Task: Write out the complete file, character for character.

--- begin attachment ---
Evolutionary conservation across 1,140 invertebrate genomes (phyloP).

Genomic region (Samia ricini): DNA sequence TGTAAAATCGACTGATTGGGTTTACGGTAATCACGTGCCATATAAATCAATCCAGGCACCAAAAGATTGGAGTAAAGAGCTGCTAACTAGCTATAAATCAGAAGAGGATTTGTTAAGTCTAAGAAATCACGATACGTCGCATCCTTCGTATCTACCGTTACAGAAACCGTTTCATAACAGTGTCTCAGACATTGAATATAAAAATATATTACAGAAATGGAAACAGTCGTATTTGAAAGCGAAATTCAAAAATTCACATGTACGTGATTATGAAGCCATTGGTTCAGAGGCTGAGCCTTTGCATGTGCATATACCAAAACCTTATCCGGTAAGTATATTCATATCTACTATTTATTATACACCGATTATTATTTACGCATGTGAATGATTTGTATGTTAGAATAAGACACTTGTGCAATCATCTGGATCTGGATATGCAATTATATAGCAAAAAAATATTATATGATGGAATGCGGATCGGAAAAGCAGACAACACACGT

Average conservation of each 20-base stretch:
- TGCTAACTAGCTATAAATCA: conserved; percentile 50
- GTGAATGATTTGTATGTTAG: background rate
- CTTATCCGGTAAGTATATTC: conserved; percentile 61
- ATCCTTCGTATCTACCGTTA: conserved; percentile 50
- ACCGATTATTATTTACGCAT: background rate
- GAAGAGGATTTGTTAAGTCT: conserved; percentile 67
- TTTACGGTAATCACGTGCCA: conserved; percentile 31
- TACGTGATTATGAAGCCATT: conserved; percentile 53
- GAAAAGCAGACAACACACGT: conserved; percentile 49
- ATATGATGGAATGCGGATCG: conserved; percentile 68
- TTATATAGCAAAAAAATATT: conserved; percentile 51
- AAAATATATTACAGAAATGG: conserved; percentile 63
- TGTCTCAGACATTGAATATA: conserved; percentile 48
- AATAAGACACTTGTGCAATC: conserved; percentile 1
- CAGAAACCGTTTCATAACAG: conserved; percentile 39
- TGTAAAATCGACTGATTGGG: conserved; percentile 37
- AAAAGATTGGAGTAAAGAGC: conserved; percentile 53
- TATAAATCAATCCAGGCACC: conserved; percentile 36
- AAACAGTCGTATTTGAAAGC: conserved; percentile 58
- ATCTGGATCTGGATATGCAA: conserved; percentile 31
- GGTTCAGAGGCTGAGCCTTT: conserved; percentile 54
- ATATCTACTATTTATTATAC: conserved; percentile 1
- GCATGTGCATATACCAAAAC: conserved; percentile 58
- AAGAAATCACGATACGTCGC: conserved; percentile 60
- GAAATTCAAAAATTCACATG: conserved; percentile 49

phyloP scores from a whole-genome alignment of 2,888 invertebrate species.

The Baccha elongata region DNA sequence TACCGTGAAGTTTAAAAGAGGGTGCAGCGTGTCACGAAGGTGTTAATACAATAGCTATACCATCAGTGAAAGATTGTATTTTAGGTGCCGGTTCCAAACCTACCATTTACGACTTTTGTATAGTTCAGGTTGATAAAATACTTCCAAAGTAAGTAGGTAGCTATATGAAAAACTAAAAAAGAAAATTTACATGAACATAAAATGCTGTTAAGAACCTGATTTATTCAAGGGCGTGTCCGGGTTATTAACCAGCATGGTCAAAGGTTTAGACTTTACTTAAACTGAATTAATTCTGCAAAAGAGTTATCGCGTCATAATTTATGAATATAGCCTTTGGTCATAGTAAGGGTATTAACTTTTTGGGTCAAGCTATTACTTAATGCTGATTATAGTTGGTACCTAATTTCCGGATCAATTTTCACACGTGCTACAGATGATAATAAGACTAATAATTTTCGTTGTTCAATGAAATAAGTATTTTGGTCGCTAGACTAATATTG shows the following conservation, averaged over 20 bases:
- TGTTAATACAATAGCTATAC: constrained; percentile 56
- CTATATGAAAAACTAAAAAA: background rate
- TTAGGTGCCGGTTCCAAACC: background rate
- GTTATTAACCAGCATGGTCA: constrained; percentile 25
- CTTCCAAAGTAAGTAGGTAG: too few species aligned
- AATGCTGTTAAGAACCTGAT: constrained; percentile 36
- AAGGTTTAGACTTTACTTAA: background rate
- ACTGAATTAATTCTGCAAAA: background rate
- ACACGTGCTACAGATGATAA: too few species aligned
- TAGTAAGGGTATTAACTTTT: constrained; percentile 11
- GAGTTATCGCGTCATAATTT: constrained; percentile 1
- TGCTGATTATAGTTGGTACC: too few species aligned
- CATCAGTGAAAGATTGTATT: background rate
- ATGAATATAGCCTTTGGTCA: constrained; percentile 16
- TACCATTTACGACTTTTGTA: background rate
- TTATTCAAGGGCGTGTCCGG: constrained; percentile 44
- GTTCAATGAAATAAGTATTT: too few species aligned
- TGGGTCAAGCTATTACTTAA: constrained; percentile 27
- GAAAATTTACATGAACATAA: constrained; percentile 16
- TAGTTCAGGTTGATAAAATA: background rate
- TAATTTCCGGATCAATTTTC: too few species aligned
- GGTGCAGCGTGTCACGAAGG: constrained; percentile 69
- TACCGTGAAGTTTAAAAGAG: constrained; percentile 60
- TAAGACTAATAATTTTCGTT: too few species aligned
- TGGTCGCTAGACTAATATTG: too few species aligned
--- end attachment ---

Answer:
Evolutionary conservation across 1,140 invertebrate genomes (phyloP).

Genomic region (Samia ricini): DNA sequence TGTAAAATCGACTGATTGGGTTTACGGTAATCACGTGCCATATAAATCAATCCAGGCACCAAAAGATTGGAGTAAAGAGCTGCTAACTAGCTATAAATCAGAAGAGGATTTGTTAAGTCTAAGAAATCACGATACGTCGCATCCTTCGTATCTACCGTTACAGAAACCGTTTCATAACAGTGTCTCAGACATTGAATATAAAAATATATTACAGAAATGGAAACAGTCGTATTTGAAAGCGAAATTCAAAAATTCACATGTACGTGATTATGAAGCCATTGGTTCAGAGGCTGAGCCTTTGCATGTGCATATACCAAAACCTTATCCGGTAAGTATATTCATATCTACTATTTATTATACACCGATTATTATTTACGCATGTGAATGATTTGTATGTTAGAATAAGACACTTGTGCAATCATCTGGATCTGGATATGCAATTATATAGCAAAAAAATATTATATGATGGAATGCGGATCGGAAAAGCAGACAACACACGT

Average conservation of each 20-base stretch:
- TGCTAACTAGCTATAAATCA: conserved; percentile 50
- GTGAATGATTTGTATGTTAG: background rate
- CTTATCCGGTAAGTATATTC: conserved; percentile 61
- ATCCTTCGTATCTACCGTTA: conserved; percentile 50
- ACCGATTATTATTTACGCAT: background rate
- GAAGAGGATTTGTTAAGTCT: conserved; percentile 67
- TTTACGGTAATCACGTGCCA: conserved; percentile 31
- TACGTGATTATGAAGCCATT: conserved; percentile 53
- GAAAAGCAGACAACACACGT: conserved; percentile 49
- ATATGATGGAATGCGGATCG: conserved; percentile 68
- TTATATAGCAAAAAAATATT: conserved; percentile 51
- AAAATATATTACAGAAATGG: conserved; percentile 63
- TGTCTCAGACATTGAATATA: conserved; percentile 48
- AATAAGACACTTGTGCAATC: conserved; percentile 1
- CAGAAACCGTTTCATAACAG: conserved; percentile 39
- TGTAAAATCGACTGATTGGG: conserved; percentile 37
- AAAAGATTGGAGTAAAGAGC: conserved; percentile 53
- TATAAATCAATCCAGGCACC: conserved; percentile 36
- AAACAGTCGTATTTGAAAGC: conserved; percentile 58
- ATCTGGATCTGGATATGCAA: conserved; percentile 31
- GGTTCAGAGGCTGAGCCTTT: conserved; percentile 54
- ATATCTACTATTTATTATAC: conserved; percentile 1
- GCATGTGCATATACCAAAAC: conserved; percentile 58
- AAGAAATCACGATACGTCGC: conserved; percentile 60
- GAAATTCAAAAATTCACATG: conserved; percentile 49

phyloP scores from a whole-genome alignment of 2,888 invertebrate species.

The Baccha elongata region DNA sequence TACCGTGAAGTTTAAAAGAGGGTGCAGCGTGTCACGAAGGTGTTAATACAATAGCTATACCATCAGTGAAAGATTGTATTTTAGGTGCCGGTTCCAAACCTACCATTTACGACTTTTGTATAGTTCAGGTTGATAAAATACTTCCAAAGTAAGTAGGTAGCTATATGAAAAACTAAAAAAGAAAATTTACATGAACATAAAATGCTGTTAAGAACCTGATTTATTCAAGGGCGTGTCCGGGTTATTAACCAGCATGGTCAAAGGTTTAGACTTTACTTAAACTGAATTAATTCTGCAAAAGAGTTATCGCGTCATAATTTATGAATATAGCCTTTGGTCATAGTAAGGGTATTAACTTTTTGGGTCAAGCTATTACTTAATGCTGATTATAGTTGGTACCTAATTTCCGGATCAATTTTCACACGTGCTACAGATGATAATAAGACTAATAATTTTCGTTGTTCAATGAAATAAGTATTTTGGTCGCTAGACTAATATTG shows the following conservation, averaged over 20 bases:
- TGTTAATACAATAGCTATAC: constrained; percentile 56
- CTATATGAAAAACTAAAAAA: background rate
- TTAGGTGCCGGTTCCAAACC: background rate
- GTTATTAACCAGCATGGTCA: constrained; percentile 25
- CTTCCAAAGTAAGTAGGTAG: too few species aligned
- AATGCTGTTAAGAACCTGAT: constrained; percentile 36
- AAGGTTTAGACTTTACTTAA: background rate
- ACTGAATTAATTCTGCAAAA: background rate
- ACACGTGCTACAGATGATAA: too few species aligned
- TAGTAAGGGTATTAACTTTT: constrained; percentile 11
- GAGTTATCGCGTCATAATTT: constrained; percentile 1
- TGCTGATTATAGTTGGTACC: too few species aligned
- CATCAGTGAAAGATTGTATT: background rate
- ATGAATATAGCCTTTGGTCA: constrained; percentile 16
- TACCATTTACGACTTTTGTA: background rate
- TTATTCAAGGGCGTGTCCGG: constrained; percentile 44
- GTTCAATGAAATAAGTATTT: too few species aligned
- TGGGTCAAGCTATTACTTAA: constrained; percentile 27
- GAAAATTTACATGAACATAA: constrained; percentile 16
- TAGTTCAGGTTGATAAAATA: background rate
- TAATTTCCGGATCAATTTTC: too few species aligned
- GGTGCAGCGTGTCACGAAGG: constrained; percentile 69
- TACCGTGAAGTTTAAAAGAG: constrained; percentile 60
- TAAGACTAATAATTTTCGTT: too few species aligned
- TGGTCGCTAGACTAATATTG: too few species aligned